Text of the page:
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How the church is changing

THE CHURCH OF TODAY?: Although the number of religious people is falling, Roger Harding of the National Centre for Social Research believes there is a way to engage young people

A NEW report has revealed that an increasing numbers of the British population are describing themselves as having no religion.

The data, derived from a survey on religious affiliation conducted by NatCen, found that 53 per cent of the British public now describe themselves as having “no religion”, up from 48 per cent in 2015. When the survey was first conducted in 1983, the proportion saying they had no religion was 31 per cent.

The decline in religious affiliation is impacting the Church of England particularly hard. Just 15 per cent of people in Britain consider themselves Anglican, half the proportion who said this in 2000.

The proportion of people describing themselves as Catholic has remained relatively stable – at around 1 in 10 – over the past 30 years. Around 1 in 20 (6 per cent) of people belong to non-Christian religions.

The fall in religious affiliation has been partly driven, at least in part, by young people. In 2016, 71 per cent of young people aged 18-24 said they had no religion, up from 62 per cent in 2015.

Roger Harding, Head of Public Attitudes at the National Centre for Social Research, said: “This increase follows the long-term trend of more and more of us not being religious. The differences by age are stark and with so many younger people not having a religion it’s hard to see this change abating any time soon."

Roger Harding

“The falls in those belonging to the Church of England are the most notable, but these figures should cause all religious leaders to pause for thought. With falling numbers some faith leaders might wonder whether they should be doing more to take their congregation’s lead on adapting to how society is changing.”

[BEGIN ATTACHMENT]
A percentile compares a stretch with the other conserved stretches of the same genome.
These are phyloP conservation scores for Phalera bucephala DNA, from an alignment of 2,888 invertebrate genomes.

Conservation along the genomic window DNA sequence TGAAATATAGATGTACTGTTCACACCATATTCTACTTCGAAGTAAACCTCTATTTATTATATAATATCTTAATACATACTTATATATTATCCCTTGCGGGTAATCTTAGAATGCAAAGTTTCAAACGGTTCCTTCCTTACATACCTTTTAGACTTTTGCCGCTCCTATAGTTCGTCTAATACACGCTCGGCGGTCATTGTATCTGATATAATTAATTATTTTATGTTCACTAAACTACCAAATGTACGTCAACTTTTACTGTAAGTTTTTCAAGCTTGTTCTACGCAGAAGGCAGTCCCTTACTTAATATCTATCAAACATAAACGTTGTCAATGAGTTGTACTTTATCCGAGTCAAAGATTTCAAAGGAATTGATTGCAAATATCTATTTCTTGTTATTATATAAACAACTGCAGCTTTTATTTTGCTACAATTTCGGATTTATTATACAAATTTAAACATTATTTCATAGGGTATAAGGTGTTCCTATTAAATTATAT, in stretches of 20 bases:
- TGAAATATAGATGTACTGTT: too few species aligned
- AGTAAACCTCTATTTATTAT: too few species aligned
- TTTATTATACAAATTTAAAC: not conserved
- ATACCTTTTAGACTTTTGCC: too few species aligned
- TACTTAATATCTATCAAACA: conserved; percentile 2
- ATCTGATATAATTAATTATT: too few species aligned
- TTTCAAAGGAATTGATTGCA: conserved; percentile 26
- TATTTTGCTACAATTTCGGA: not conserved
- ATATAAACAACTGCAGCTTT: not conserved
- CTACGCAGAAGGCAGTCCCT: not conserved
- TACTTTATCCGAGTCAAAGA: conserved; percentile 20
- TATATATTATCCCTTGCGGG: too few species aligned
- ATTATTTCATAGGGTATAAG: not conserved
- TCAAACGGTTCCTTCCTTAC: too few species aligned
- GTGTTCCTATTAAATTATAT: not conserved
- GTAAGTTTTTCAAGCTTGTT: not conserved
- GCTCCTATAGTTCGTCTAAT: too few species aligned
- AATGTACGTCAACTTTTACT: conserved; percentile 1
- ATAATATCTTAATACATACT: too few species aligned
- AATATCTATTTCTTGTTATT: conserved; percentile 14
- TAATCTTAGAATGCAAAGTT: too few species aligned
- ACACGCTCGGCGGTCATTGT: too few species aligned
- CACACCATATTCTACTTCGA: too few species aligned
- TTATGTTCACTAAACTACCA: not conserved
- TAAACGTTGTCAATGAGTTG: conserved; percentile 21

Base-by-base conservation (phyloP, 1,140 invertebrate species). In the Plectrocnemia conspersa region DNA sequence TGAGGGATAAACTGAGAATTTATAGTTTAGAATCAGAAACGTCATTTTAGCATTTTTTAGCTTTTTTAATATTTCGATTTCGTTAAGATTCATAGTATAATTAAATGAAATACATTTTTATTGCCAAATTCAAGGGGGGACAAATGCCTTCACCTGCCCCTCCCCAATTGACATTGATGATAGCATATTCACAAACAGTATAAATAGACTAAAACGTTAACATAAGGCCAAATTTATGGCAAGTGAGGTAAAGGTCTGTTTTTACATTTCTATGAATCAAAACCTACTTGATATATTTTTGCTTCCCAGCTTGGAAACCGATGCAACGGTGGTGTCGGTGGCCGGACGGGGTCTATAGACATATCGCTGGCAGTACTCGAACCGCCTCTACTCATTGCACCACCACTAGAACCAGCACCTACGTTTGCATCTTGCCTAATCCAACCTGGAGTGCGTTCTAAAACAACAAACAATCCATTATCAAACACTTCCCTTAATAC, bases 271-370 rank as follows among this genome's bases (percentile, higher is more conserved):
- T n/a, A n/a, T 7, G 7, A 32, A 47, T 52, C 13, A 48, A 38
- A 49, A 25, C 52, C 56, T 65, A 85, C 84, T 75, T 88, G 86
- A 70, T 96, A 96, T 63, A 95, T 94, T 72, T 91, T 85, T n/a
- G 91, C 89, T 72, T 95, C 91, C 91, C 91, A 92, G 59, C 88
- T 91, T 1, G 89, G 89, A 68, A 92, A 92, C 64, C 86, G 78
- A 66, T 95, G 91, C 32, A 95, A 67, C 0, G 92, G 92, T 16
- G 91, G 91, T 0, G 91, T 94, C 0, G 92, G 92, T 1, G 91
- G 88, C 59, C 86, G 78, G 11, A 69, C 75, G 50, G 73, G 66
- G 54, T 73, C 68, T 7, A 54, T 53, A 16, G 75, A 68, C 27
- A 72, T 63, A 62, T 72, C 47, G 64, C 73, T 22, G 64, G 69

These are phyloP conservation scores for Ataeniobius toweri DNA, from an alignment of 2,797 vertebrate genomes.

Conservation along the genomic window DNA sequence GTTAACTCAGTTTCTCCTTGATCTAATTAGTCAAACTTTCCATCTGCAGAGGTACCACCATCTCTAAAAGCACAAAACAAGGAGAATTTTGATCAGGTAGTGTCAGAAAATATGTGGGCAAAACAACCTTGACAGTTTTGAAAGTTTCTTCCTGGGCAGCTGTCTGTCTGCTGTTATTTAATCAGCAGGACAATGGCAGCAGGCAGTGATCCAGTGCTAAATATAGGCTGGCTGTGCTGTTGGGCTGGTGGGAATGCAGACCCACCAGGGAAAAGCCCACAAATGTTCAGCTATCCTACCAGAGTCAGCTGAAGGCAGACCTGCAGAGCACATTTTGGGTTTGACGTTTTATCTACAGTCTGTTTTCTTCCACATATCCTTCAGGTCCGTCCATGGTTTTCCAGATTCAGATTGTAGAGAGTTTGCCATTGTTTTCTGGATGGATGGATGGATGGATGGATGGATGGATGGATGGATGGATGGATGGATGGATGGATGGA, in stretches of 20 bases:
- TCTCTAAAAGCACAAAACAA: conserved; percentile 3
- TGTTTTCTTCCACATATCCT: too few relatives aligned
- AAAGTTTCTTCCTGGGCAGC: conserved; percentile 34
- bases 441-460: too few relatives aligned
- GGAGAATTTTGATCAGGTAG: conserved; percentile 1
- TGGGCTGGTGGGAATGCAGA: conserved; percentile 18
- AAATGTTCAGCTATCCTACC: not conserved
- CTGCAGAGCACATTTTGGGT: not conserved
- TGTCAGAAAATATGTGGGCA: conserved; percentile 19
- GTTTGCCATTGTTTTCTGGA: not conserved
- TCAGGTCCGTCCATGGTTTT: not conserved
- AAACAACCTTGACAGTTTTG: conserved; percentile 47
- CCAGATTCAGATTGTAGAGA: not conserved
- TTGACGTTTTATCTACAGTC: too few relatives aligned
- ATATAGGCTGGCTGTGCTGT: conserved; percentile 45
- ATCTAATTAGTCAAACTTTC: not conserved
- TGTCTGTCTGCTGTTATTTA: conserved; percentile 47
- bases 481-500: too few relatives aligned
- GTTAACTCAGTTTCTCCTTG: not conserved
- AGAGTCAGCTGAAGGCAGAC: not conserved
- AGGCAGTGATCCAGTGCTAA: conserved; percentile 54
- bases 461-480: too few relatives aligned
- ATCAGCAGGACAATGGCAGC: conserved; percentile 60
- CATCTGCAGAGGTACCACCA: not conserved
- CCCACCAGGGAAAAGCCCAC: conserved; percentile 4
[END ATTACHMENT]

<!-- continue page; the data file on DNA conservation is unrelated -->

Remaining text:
I personally don’t believe the results of this survey highlight that the church is on its last legs. Instead, it indicated that the church, needs to re-appraise how they connect with the modern world.

Many traditional denominations have seen their numbers boosted by immigrant communities from the Caribbean, Africa and Eastern Europe. This is not surprising because these communities have retained their belief in God and need for church despite the growing secularisation of society. It’s the indigenous population that churches need to focus on reaching.

The success of churches like Holy Trinity Brompton and Hillsong, the denomination founded by Brian Houston, highlight it is still possible to reach Britain’s indigenous population with Christianity.

Churches just need to be confident of the message that they are sharing, understand where people are at and meet them where they are and be relevant. If I was a church leader reading the results of this survey, I would not let it send me into a state of despair.

Rather, I would gear myself up for the challenge of sharing one of the world’s most powerful enduring messages in human’s history – God’s enduring love for humanity and remember words of scripture which state “All things are possible of God.”

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